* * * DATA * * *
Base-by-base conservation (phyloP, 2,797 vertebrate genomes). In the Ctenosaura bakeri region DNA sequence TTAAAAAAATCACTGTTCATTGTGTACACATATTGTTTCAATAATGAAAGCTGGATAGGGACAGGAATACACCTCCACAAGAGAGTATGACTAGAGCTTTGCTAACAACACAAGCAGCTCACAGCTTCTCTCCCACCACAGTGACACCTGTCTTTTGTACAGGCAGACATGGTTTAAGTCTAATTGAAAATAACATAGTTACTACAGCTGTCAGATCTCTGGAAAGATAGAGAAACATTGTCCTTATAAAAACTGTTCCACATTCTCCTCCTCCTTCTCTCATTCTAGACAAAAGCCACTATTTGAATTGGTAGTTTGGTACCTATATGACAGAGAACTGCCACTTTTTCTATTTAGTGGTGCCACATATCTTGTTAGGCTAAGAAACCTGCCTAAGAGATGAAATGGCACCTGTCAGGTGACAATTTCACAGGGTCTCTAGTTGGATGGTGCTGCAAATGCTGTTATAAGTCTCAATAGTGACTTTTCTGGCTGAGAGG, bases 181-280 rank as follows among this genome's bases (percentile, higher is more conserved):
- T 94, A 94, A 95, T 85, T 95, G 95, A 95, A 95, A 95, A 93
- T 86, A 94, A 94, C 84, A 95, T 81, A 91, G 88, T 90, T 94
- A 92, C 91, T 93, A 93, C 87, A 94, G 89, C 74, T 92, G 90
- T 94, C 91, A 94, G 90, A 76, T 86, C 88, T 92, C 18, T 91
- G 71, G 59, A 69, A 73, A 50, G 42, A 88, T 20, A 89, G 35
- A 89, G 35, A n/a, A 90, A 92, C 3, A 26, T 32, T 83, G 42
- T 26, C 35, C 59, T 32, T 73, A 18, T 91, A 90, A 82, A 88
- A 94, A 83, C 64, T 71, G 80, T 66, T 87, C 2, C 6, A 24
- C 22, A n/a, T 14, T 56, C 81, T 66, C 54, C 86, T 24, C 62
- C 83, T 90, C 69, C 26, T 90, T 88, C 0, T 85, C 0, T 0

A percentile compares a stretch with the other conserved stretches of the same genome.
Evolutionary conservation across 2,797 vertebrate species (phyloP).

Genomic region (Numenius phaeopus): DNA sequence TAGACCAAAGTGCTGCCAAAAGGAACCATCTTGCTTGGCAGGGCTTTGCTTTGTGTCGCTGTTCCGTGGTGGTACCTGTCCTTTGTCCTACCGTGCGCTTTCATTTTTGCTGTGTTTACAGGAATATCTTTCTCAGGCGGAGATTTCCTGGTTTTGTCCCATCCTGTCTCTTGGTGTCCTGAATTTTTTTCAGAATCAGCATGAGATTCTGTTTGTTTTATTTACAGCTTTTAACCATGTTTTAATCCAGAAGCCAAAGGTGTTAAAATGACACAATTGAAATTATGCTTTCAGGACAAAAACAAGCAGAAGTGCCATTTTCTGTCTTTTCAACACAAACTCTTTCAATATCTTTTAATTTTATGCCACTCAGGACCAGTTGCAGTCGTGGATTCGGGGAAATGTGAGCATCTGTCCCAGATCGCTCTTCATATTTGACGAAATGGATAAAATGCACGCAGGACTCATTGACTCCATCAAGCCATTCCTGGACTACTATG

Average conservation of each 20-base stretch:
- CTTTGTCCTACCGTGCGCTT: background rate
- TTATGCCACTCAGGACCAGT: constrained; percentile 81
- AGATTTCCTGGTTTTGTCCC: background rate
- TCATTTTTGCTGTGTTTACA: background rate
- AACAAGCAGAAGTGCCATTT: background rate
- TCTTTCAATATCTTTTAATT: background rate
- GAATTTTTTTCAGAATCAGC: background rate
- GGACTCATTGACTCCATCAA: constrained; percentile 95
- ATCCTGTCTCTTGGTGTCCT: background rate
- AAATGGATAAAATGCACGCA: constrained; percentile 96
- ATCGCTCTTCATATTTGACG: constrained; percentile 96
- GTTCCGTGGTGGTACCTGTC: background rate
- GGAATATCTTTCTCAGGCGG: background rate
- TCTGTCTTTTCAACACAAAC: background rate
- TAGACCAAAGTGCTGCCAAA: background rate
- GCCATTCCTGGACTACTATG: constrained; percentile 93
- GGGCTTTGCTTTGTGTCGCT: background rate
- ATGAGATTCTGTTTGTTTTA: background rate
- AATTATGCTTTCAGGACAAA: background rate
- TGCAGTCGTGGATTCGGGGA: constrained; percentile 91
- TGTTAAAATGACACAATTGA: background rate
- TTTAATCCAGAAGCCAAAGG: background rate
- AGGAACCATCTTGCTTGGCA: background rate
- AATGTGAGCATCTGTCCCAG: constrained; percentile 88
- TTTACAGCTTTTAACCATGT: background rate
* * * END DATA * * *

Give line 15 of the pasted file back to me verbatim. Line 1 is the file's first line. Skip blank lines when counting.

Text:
Average conservation of each 20-base stretch: